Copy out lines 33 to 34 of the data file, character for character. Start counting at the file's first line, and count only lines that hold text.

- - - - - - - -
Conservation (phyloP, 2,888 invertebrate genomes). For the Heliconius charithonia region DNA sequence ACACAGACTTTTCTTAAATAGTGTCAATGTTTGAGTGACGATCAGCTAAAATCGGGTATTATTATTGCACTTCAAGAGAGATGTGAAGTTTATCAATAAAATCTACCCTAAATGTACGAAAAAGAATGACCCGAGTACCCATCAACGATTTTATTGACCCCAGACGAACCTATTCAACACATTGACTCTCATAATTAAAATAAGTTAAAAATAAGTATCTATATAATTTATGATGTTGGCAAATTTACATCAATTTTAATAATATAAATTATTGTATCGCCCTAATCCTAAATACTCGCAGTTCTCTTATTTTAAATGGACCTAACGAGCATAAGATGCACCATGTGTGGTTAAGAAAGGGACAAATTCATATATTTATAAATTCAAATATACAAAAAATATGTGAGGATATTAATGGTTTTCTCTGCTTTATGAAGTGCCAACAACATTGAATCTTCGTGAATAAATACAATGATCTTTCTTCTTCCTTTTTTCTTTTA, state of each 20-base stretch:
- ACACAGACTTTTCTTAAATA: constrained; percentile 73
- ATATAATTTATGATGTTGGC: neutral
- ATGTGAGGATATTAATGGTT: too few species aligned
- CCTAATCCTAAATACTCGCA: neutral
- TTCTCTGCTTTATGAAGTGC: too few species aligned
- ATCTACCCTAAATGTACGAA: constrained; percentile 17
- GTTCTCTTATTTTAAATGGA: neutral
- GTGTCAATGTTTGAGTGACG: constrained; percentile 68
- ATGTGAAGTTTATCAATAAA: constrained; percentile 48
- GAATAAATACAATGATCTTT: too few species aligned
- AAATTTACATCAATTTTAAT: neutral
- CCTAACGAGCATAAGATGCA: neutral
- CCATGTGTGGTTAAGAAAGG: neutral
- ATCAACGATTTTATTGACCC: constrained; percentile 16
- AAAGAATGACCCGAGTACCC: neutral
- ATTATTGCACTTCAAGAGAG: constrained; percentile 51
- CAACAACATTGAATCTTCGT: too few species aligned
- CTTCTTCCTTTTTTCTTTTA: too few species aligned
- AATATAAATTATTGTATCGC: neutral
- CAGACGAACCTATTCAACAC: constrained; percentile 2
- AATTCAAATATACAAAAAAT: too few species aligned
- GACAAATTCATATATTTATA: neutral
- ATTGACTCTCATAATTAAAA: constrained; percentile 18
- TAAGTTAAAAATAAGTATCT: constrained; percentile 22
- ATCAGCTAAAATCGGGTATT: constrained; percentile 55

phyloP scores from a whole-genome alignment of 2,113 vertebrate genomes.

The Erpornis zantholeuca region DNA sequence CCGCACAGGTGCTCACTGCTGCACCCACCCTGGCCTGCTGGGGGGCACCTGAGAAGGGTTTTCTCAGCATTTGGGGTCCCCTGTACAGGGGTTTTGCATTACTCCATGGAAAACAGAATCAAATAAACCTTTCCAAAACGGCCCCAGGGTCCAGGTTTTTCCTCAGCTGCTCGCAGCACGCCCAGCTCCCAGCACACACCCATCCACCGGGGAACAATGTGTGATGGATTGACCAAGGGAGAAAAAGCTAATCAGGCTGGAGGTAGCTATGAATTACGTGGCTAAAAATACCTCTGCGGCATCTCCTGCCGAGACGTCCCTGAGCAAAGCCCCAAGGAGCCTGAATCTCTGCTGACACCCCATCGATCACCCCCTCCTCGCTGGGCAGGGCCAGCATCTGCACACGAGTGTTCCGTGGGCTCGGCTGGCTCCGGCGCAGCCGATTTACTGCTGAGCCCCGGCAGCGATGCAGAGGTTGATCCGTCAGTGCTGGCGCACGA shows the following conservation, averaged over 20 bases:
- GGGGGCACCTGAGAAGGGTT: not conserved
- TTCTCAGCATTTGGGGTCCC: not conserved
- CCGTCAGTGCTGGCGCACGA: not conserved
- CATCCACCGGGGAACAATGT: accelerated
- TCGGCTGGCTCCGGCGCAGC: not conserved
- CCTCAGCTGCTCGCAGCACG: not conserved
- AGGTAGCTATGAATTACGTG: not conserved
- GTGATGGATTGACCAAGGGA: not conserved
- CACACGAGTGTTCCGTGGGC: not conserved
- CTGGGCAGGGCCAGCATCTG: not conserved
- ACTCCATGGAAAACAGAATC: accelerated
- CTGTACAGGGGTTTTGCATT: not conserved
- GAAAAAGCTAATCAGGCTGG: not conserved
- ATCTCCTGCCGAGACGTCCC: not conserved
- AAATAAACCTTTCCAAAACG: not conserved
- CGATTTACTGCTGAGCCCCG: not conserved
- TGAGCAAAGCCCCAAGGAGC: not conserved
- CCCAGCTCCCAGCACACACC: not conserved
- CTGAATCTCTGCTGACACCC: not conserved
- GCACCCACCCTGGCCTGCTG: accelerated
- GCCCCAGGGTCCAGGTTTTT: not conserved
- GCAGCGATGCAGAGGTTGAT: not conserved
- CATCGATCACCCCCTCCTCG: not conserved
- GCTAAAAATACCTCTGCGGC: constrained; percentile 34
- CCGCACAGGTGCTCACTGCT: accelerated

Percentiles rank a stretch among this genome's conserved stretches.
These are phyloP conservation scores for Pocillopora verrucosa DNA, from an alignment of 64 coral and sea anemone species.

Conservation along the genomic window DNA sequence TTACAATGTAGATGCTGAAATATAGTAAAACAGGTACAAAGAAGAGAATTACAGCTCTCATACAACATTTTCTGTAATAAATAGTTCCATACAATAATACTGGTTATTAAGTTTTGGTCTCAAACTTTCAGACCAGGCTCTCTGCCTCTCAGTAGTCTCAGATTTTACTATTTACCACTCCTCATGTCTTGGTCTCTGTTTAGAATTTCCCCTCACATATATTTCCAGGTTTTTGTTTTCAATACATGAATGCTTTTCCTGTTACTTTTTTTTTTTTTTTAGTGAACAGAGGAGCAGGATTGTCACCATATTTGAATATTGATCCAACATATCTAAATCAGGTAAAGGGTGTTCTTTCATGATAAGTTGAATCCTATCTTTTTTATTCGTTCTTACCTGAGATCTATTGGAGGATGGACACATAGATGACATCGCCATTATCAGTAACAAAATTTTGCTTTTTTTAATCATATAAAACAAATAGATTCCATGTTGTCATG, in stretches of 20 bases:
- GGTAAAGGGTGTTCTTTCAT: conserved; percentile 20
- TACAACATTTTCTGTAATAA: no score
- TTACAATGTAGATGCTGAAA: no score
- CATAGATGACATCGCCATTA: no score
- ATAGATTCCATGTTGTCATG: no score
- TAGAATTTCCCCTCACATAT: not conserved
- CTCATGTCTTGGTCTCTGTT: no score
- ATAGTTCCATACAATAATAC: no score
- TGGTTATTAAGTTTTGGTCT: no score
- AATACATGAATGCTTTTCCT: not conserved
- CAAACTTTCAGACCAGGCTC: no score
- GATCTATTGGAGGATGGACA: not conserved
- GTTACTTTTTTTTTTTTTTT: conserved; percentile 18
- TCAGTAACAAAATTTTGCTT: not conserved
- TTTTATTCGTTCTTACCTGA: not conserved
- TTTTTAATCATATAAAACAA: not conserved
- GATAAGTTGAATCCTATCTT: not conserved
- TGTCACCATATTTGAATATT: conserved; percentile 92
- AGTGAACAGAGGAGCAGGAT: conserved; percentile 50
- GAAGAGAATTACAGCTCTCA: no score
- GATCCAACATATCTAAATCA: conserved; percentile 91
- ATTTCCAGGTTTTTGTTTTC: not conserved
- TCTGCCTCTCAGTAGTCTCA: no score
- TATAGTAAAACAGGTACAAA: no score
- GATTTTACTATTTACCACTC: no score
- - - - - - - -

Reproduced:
- TCGGCTGGCTCCGGCGCAGC: not conserved
- CCTCAGCTGCTCGCAGCACG: not conserved